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Report: DOJ officials likely didn’t create hostile workplace

By TODD RICHMOND
Associated Press

MADISON, Wis. (AP) — Three high-level state Justice Department administrators likely didn’t contribute to a hostile workplace environment, according to newly released department records.

Attorney General Josh Kaul asked two University of Wisconsin System attorneys to look into allegations against Deputy Attorney General Eric Wilson, Division of Criminal Investigation Administrator Brian O’Keefe and Human Resources Director Jayne Swingen. The department released their report Friday afternoon.

Kaul’s request came after his office received complaints of a hostile workplace in November 2019, DOJ spokeswoman Gillian Drummond said. The office also was the subject of a federal complaint this past April from Division of Law Enforcement Services Administrator Tina Virgil, who alleged that she was being underpaid and harassed because she’s a Black woman.

According to Virgil’s complaint with the U.S. Equal Employment Opportunities Commission, her salary when she took over as administrator in 2019 was less than her white predecessor, she remains the second-lowest paid administrator at the Justice Department and she’s paid less than some deputy administrators who are white but rank below her.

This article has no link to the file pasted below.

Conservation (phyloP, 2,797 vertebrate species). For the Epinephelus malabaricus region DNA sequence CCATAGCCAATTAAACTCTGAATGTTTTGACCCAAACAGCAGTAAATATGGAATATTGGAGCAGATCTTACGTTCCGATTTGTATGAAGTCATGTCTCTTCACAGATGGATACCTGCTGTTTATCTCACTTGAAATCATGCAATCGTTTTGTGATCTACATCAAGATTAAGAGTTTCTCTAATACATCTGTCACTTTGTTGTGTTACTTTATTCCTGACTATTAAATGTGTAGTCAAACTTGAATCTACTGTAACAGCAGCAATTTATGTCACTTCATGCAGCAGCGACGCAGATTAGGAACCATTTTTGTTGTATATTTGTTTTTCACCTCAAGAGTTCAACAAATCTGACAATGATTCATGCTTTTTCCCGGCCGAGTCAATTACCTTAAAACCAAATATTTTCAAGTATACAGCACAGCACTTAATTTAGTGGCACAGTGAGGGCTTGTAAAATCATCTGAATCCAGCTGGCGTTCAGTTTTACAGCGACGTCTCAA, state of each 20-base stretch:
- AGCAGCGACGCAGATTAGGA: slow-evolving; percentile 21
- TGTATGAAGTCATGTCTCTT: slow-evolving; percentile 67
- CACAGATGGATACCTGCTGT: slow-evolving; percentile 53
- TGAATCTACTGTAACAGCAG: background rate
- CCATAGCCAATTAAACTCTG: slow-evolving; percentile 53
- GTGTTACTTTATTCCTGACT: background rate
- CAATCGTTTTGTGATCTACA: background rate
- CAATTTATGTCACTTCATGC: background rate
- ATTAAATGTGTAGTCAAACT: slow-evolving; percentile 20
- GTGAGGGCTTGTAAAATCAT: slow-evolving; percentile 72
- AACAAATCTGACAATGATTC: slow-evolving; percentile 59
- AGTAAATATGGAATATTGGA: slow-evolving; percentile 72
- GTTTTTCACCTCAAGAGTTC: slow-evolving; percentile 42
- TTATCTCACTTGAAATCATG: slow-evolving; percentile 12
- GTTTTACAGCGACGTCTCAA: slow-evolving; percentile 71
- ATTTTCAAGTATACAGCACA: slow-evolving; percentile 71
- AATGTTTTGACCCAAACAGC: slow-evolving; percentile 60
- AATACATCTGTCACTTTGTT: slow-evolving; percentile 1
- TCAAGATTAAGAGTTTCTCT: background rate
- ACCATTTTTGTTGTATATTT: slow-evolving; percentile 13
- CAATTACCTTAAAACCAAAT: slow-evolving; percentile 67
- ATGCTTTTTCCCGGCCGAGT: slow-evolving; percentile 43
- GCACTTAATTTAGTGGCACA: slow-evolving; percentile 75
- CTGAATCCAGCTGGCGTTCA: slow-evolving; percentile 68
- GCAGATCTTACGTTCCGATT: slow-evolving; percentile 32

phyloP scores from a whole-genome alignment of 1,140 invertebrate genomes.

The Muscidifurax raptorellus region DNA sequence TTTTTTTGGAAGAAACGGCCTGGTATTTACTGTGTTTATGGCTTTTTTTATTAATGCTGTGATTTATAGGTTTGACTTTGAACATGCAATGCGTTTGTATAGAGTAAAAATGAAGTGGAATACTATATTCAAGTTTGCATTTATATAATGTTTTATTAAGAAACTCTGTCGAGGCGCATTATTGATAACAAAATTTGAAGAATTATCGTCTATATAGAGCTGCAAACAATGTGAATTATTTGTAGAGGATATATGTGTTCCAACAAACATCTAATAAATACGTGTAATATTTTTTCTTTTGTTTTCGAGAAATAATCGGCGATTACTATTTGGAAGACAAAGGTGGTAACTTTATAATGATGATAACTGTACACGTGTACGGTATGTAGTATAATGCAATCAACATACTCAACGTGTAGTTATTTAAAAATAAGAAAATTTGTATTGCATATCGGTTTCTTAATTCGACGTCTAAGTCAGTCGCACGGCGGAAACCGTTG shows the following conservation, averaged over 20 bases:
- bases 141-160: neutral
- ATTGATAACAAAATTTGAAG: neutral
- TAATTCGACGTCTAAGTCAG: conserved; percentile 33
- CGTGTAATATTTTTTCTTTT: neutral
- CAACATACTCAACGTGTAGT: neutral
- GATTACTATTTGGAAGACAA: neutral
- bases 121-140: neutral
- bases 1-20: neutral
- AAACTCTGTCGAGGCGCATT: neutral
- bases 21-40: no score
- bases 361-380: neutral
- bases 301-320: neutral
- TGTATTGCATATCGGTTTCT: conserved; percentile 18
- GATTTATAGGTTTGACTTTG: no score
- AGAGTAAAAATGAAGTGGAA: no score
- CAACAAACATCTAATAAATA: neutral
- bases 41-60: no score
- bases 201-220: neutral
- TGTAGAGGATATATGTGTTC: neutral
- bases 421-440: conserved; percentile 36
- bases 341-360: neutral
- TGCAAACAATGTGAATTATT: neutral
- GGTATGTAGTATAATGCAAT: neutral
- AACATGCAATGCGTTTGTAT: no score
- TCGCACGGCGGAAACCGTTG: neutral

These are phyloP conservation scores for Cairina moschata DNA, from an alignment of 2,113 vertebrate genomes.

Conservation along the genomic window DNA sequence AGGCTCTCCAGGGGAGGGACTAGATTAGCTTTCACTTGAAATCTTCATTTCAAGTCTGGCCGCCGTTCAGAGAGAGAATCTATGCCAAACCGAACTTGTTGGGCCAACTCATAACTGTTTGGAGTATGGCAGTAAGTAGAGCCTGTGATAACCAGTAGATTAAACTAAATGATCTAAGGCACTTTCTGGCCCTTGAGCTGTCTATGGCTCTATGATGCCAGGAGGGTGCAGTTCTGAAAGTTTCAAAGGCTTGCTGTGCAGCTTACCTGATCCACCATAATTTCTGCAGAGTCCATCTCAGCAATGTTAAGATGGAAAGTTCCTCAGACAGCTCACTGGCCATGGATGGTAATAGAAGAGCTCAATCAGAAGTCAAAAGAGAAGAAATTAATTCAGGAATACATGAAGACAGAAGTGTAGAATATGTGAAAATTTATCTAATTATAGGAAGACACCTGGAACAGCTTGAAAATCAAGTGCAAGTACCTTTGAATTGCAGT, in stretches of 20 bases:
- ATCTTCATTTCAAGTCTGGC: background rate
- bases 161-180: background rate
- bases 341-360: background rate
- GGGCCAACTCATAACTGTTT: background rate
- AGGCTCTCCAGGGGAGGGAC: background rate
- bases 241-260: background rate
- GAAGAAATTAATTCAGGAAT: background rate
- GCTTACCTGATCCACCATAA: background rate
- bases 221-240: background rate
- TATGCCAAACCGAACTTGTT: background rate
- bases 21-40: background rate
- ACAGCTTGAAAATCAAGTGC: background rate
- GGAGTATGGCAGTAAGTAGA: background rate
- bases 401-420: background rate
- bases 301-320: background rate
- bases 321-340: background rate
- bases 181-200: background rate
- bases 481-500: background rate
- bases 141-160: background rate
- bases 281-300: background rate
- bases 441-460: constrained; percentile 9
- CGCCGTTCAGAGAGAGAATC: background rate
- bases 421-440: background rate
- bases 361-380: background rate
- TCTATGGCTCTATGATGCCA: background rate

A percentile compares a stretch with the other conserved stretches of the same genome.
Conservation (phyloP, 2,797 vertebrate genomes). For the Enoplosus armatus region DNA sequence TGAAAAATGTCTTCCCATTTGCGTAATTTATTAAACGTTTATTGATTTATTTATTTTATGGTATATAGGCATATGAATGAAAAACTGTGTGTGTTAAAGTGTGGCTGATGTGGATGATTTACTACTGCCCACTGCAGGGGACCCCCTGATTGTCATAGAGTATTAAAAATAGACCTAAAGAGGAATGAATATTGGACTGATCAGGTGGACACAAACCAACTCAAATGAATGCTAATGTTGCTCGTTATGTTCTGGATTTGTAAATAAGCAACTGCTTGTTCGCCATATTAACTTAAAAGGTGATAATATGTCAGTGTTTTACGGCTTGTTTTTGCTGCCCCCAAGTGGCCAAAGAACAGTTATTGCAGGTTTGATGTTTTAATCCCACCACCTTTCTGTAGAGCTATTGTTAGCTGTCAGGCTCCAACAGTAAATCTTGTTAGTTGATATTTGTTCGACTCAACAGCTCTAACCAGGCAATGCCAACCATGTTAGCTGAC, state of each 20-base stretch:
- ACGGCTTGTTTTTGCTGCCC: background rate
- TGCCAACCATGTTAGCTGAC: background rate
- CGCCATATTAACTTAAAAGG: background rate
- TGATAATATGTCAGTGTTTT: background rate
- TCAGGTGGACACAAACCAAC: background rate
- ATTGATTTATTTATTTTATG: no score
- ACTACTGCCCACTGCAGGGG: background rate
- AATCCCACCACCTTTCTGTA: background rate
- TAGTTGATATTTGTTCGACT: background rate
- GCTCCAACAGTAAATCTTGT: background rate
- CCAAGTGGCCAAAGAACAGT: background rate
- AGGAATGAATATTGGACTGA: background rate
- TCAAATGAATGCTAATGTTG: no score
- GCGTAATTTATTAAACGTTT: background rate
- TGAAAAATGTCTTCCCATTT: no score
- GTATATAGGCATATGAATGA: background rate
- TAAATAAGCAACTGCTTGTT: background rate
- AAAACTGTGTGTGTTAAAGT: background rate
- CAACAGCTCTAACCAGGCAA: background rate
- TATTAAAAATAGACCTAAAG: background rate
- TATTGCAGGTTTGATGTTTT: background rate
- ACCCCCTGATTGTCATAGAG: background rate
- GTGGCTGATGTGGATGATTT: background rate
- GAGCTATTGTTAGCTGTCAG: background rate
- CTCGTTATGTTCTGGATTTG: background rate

Virgil also alleged that since she took over the position, she has encountered a hostile work environment that included Wilson’s angry outbursts whenever she or another woman disagreed with him. She accused O’Keefe, who is white, of recording phone calls with her as part of an effort to initiate “an adverse employment action against me.”

The UW System attorneys’ report is heavily redacted and it’s not clear how directly linked the investigation is to Virgil’s allegations. If her name was mentioned it has been blacked out. The report also mentions complaints from other female employees whose names were either left out or redacted.

The attorneys concluded that Wilson treated women differently but not because they were women, he may not have handled a public records request properly, likely didn’t discriminate against people in the workplace and likely took action on reports of alleged misconduct and discrimination in the workplace.

Nothing supports allegations O’Keefe used abusive language, bullied or harassed female employees, although it’s likely he at times “engaged in concerning conduct” when he disagreed with his co-workers that “negatively impacted” employees, according to the report.

The attorneys noted Swingen was accused of ignoring complaints about pay inequity, harassment and misconduct. They concluded nothing supported those allegations.

Virgil’s attorney, Lester Pines, said the investigation was based on interviews with witnesses in a process that didn’t allow them to be challenged. He also complained the report was so heavily redacted it’s impossible to evaluate the attorneys’ conclusions.

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